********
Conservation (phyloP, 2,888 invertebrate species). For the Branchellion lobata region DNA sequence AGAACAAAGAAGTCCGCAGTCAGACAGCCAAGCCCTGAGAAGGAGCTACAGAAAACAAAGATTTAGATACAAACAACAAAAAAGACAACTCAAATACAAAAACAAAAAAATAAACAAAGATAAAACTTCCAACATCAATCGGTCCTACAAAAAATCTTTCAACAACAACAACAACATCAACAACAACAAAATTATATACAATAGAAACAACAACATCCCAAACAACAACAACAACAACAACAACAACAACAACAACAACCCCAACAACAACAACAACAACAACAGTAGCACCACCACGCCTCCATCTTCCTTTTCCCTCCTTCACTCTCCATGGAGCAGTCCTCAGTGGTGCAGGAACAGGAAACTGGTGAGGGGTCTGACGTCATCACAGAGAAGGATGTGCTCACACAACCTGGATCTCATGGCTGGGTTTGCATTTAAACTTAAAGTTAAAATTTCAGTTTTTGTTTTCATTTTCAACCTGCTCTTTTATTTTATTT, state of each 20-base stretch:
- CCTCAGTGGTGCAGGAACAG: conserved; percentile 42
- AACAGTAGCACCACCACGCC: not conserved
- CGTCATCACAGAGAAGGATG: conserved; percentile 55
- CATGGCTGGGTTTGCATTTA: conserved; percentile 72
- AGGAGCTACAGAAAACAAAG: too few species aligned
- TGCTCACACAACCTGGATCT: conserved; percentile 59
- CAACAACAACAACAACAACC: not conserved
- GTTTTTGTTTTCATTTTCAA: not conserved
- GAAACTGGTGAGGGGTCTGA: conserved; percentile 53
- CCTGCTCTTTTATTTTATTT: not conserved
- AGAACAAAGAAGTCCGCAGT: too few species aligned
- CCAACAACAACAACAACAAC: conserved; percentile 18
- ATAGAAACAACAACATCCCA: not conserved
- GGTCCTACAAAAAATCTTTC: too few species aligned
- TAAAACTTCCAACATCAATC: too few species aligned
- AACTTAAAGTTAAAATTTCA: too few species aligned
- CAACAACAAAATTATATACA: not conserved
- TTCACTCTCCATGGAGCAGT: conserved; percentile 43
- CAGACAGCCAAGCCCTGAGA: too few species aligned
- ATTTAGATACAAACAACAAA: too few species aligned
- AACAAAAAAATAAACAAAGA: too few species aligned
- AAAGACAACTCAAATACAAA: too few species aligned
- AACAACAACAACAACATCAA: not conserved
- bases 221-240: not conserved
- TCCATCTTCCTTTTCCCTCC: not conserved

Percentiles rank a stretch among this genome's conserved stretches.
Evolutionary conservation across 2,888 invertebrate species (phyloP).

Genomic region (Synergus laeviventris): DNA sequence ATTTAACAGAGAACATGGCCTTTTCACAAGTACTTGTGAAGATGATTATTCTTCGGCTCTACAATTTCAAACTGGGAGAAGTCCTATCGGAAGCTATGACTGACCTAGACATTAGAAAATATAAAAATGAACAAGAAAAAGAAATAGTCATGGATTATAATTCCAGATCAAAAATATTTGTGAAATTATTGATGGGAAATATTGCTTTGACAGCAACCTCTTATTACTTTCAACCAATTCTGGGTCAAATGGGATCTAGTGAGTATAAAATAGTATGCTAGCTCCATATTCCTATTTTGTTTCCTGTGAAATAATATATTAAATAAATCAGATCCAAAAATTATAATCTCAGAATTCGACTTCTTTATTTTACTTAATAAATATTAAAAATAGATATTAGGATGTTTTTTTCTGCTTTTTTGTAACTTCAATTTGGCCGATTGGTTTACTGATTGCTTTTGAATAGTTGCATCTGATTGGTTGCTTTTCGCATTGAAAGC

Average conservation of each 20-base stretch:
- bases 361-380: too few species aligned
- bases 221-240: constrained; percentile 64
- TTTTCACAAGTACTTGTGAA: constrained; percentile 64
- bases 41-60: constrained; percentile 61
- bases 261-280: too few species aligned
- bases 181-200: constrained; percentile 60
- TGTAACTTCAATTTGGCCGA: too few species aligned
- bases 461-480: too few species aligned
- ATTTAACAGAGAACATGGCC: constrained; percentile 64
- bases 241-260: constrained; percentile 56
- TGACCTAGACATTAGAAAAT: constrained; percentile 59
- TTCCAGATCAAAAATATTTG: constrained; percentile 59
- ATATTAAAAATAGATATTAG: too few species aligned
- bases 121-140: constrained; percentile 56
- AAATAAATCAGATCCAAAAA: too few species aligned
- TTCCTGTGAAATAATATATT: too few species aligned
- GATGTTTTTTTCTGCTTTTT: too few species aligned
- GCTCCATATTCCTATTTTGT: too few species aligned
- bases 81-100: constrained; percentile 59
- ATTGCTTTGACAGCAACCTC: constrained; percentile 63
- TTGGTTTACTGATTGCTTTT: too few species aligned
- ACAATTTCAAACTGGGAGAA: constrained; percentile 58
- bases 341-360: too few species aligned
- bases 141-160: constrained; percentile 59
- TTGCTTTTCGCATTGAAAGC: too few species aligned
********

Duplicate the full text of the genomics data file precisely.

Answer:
Conservation (phyloP, 2,888 invertebrate species). For the Branchellion lobata region DNA sequence AGAACAAAGAAGTCCGCAGTCAGACAGCCAAGCCCTGAGAAGGAGCTACAGAAAACAAAGATTTAGATACAAACAACAAAAAAGACAACTCAAATACAAAAACAAAAAAATAAACAAAGATAAAACTTCCAACATCAATCGGTCCTACAAAAAATCTTTCAACAACAACAACAACATCAACAACAACAAAATTATATACAATAGAAACAACAACATCCCAAACAACAACAACAACAACAACAACAACAACAACAACAACCCCAACAACAACAACAACAACAACAGTAGCACCACCACGCCTCCATCTTCCTTTTCCCTCCTTCACTCTCCATGGAGCAGTCCTCAGTGGTGCAGGAACAGGAAACTGGTGAGGGGTCTGACGTCATCACAGAGAAGGATGTGCTCACACAACCTGGATCTCATGGCTGGGTTTGCATTTAAACTTAAAGTTAAAATTTCAGTTTTTGTTTTCATTTTCAACCTGCTCTTTTATTTTATTT, state of each 20-base stretch:
- CCTCAGTGGTGCAGGAACAG: conserved; percentile 42
- AACAGTAGCACCACCACGCC: not conserved
- CGTCATCACAGAGAAGGATG: conserved; percentile 55
- CATGGCTGGGTTTGCATTTA: conserved; percentile 72
- AGGAGCTACAGAAAACAAAG: too few species aligned
- TGCTCACACAACCTGGATCT: conserved; percentile 59
- CAACAACAACAACAACAACC: not conserved
- GTTTTTGTTTTCATTTTCAA: not conserved
- GAAACTGGTGAGGGGTCTGA: conserved; percentile 53
- CCTGCTCTTTTATTTTATTT: not conserved
- AGAACAAAGAAGTCCGCAGT: too few species aligned
- CCAACAACAACAACAACAAC: conserved; percentile 18
- ATAGAAACAACAACATCCCA: not conserved
- GGTCCTACAAAAAATCTTTC: too few species aligned
- TAAAACTTCCAACATCAATC: too few species aligned
- AACTTAAAGTTAAAATTTCA: too few species aligned
- CAACAACAAAATTATATACA: not conserved
- TTCACTCTCCATGGAGCAGT: conserved; percentile 43
- CAGACAGCCAAGCCCTGAGA: too few species aligned
- ATTTAGATACAAACAACAAA: too few species aligned
- AACAAAAAAATAAACAAAGA: too few species aligned
- AAAGACAACTCAAATACAAA: too few species aligned
- AACAACAACAACAACATCAA: not conserved
- bases 221-240: not conserved
- TCCATCTTCCTTTTCCCTCC: not conserved

Percentiles rank a stretch among this genome's conserved stretches.
Evolutionary conservation across 2,888 invertebrate species (phyloP).

Genomic region (Synergus laeviventris): DNA sequence ATTTAACAGAGAACATGGCCTTTTCACAAGTACTTGTGAAGATGATTATTCTTCGGCTCTACAATTTCAAACTGGGAGAAGTCCTATCGGAAGCTATGACTGACCTAGACATTAGAAAATATAAAAATGAACAAGAAAAAGAAATAGTCATGGATTATAATTCCAGATCAAAAATATTTGTGAAATTATTGATGGGAAATATTGCTTTGACAGCAACCTCTTATTACTTTCAACCAATTCTGGGTCAAATGGGATCTAGTGAGTATAAAATAGTATGCTAGCTCCATATTCCTATTTTGTTTCCTGTGAAATAATATATTAAATAAATCAGATCCAAAAATTATAATCTCAGAATTCGACTTCTTTATTTTACTTAATAAATATTAAAAATAGATATTAGGATGTTTTTTTCTGCTTTTTTGTAACTTCAATTTGGCCGATTGGTTTACTGATTGCTTTTGAATAGTTGCATCTGATTGGTTGCTTTTCGCATTGAAAGC

Average conservation of each 20-base stretch:
- bases 361-380: too few species aligned
- bases 221-240: constrained; percentile 64
- TTTTCACAAGTACTTGTGAA: constrained; percentile 64
- bases 41-60: constrained; percentile 61
- bases 261-280: too few species aligned
- bases 181-200: constrained; percentile 60
- TGTAACTTCAATTTGGCCGA: too few species aligned
- bases 461-480: too few species aligned
- ATTTAACAGAGAACATGGCC: constrained; percentile 64
- bases 241-260: constrained; percentile 56
- TGACCTAGACATTAGAAAAT: constrained; percentile 59
- TTCCAGATCAAAAATATTTG: constrained; percentile 59
- ATATTAAAAATAGATATTAG: too few species aligned
- bases 121-140: constrained; percentile 56
- AAATAAATCAGATCCAAAAA: too few species aligned
- TTCCTGTGAAATAATATATT: too few species aligned
- GATGTTTTTTTCTGCTTTTT: too few species aligned
- GCTCCATATTCCTATTTTGT: too few species aligned
- bases 81-100: constrained; percentile 59
- ATTGCTTTGACAGCAACCTC: constrained; percentile 63
- TTGGTTTACTGATTGCTTTT: too few species aligned
- ACAATTTCAAACTGGGAGAA: constrained; percentile 58
- bases 341-360: too few species aligned
- bases 141-160: constrained; percentile 59
- TTGCTTTTCGCATTGAAAGC: too few species aligned